Go to your local fish store and buy a Mini-jet 606, These pumps have a flow controller built right into them. They are rather inexpensive and readily available in every fish store out there.
This is the link of the pump so you know what to look for…
As a long term solution you should install some spraybars, I must advice you that you will need to sand down the original nipple that comes with the biocube in order to make the spraybars fit. Its really easy and only takes 5 minutes with sanding paper.
Here are the links of the spraybars so you know what to look for…
and the elbow you will need to make it go across the top…
and the regulator ball-valve…
I hope this help,
As for the lighting system, compact fluorescents are a good choice for seahorses, Denise (although not as good as the LED lighting system you are planning on using). Compact fluorescents shouldn’t be too overpowering, yet they will put out enough light to maintain a healthy growth of macroalgae or sustain soft corals that are safe for seahorses. The blue lunar "moon lights" are also a nice feature that the seahorses should appreciate. Without knowing exactly how the light fixtures are wired and configured, I cannot advise you as to how best to connect them to separate timers. If they have separate ballasts, there is usually a way that can be accomplished, but you’ll need to contact the manufacturer of the Oceanic Biocube and get some help from their tech support department regarding the best way to rewire the lighting fixtures so that you can operate them on separate automatic timers. That might be a good do-it-yourself project, or I might be something they wouldn’t recommend; I would stick to whatever they advise in that regard.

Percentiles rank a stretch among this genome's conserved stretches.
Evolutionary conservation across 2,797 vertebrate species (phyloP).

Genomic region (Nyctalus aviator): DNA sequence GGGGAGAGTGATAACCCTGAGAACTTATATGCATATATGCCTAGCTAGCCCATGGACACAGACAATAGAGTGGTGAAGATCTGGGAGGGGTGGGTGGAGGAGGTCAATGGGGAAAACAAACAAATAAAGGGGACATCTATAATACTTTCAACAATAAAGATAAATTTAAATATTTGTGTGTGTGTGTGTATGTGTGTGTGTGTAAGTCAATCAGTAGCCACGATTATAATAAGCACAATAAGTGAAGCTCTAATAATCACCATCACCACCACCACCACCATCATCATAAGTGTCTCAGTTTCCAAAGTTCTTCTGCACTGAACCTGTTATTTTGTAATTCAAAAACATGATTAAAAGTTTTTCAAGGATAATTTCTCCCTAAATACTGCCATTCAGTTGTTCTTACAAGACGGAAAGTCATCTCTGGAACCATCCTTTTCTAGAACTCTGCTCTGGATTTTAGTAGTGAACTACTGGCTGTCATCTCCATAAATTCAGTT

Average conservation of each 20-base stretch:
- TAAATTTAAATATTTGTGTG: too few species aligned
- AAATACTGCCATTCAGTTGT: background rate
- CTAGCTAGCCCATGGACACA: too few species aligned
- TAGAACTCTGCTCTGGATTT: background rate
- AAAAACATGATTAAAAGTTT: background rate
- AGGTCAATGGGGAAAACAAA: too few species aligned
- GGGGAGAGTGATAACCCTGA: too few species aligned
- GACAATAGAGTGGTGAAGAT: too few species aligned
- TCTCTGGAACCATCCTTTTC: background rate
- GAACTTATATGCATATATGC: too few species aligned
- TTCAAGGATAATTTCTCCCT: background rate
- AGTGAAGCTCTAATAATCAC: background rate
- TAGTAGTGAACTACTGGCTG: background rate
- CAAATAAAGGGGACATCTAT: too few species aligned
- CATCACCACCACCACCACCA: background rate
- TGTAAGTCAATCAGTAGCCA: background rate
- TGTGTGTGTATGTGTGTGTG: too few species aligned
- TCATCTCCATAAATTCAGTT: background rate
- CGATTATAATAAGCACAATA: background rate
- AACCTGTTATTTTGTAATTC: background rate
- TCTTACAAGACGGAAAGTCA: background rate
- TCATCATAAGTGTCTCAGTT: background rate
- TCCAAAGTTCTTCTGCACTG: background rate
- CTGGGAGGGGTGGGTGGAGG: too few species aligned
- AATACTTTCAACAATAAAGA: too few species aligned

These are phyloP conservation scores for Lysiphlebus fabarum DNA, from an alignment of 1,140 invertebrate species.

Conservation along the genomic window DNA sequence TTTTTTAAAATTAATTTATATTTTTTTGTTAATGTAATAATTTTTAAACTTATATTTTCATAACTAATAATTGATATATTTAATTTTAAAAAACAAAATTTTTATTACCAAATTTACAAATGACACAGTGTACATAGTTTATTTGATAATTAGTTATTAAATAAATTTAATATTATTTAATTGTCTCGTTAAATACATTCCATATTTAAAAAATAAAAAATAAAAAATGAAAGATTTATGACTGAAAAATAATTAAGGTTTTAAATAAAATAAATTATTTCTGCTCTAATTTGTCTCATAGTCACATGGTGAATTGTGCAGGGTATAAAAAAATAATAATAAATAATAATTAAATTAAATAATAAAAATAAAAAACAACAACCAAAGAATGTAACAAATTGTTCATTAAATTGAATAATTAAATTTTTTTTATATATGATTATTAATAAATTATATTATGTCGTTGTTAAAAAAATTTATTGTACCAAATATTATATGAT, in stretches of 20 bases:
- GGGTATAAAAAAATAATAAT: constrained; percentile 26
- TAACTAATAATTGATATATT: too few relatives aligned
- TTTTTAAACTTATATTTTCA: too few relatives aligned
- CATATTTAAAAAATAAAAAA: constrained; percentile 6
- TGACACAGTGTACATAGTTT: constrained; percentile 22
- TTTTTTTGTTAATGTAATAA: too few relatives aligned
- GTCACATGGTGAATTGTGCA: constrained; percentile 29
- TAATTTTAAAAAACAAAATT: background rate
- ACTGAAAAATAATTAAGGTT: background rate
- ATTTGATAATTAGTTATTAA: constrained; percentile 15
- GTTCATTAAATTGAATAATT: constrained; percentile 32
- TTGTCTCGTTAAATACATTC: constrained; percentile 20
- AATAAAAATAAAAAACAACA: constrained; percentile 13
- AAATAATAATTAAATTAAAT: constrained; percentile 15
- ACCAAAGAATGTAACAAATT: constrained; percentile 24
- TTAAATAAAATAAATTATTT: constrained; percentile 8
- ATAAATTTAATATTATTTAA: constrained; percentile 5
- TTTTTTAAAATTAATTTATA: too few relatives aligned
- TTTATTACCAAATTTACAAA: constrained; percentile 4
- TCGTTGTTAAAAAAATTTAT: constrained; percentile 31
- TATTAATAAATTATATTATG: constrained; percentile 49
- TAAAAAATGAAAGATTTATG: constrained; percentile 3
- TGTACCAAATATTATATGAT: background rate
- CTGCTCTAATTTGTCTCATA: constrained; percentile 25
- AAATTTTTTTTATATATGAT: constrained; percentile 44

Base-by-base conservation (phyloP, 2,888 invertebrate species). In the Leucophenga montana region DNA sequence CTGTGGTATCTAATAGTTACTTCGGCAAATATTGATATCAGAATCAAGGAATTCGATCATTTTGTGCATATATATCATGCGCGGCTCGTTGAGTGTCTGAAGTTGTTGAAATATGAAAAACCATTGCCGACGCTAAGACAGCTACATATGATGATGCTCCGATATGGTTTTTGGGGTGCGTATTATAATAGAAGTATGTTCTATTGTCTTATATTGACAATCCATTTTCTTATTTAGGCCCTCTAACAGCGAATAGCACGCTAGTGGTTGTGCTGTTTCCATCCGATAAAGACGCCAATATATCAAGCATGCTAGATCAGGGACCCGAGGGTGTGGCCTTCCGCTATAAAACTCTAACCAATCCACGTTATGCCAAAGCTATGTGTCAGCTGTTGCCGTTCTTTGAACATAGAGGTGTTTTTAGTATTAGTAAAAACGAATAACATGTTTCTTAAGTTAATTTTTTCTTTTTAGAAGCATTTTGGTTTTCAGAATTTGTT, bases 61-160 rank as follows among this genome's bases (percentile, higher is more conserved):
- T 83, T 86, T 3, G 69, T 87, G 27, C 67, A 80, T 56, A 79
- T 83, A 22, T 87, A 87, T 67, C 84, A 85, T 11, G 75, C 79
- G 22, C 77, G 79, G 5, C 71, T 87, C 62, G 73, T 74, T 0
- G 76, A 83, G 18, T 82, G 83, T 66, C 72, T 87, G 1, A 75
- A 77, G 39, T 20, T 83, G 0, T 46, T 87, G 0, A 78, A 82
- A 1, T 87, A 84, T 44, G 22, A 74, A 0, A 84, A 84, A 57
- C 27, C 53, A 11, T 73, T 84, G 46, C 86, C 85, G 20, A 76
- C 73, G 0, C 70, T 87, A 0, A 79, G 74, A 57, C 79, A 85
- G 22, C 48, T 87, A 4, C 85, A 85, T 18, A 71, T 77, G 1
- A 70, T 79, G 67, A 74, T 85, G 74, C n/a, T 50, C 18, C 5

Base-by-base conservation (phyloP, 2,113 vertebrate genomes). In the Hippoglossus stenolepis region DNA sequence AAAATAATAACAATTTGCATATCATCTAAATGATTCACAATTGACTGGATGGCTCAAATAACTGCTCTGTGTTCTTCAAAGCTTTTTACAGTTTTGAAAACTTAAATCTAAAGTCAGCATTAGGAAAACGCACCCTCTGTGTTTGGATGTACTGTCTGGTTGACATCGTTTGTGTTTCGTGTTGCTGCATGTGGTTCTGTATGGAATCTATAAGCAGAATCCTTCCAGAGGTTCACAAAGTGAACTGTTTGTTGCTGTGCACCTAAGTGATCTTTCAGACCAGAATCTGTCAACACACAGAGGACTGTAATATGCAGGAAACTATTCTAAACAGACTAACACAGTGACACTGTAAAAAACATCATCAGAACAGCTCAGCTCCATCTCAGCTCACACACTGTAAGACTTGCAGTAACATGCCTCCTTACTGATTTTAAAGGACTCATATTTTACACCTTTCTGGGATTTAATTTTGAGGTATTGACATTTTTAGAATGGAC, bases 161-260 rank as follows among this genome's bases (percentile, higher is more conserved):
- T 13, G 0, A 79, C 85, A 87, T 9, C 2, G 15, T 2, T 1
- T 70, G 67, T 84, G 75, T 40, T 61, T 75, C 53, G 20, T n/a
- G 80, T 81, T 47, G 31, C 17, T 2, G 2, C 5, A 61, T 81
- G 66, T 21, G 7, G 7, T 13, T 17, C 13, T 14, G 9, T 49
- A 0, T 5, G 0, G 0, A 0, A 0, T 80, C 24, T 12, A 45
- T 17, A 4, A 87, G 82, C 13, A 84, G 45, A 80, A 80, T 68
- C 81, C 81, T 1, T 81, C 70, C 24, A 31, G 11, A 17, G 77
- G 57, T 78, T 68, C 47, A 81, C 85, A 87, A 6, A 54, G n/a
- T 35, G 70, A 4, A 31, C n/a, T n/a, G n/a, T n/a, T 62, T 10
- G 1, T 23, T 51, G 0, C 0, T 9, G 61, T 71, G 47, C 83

If the light fixtures that come with the biocube cannot be easily modified to accommodate separate timers, there is another easy way for the home hobbyist to provide his seahorses with a simulated dusk and dawn. Just turn the room lights on 15 minutes or half an hour before you turn on the compact fluorescence in the biocube to serve as the artificial "dawn," and then leave the room lights on for a while after you turn off the aquarium lights to provide a simulated period of dusk.
In short, although I have had no personal experience with the Oceanic Biocubes, based on their overall design I do think they would make an acceptable aquarium for seahorses as long as you take into consideration the factors we have discussed above, and consider modifying the tank by installing a spray bar return to diffuse the water flow. And there are a number of hobbyists that used 29-gallon Oceanic Biocubes modified with spray bar return quite successfully for their seahorses.
Pete Giwojna, Ocean Rider Tech SupportJanuary 31, 2012 at 4:20 am #5399Den_ise02Guest
Ok. After thionking through all that you said in regartdsa to the BioCube I decided on a more traditional style tank. I finaly purchased a tank yesterday.
It’s a 28 gallon TopFin Bow front glass aquarium. It has a mirrored back which I really didn’t prefer but that was all that was avialable at our local store.
So, with this in mind. I would like to get started settting up my Seahorse Wonderland. 🙂
What do you think of the combo filter/protein skimmers? I thought I might give this a try. Any thoughts or concerns from anyone?
DeniseFebruary 4, 2012 at 10:31 am #5401Den_ise02Guest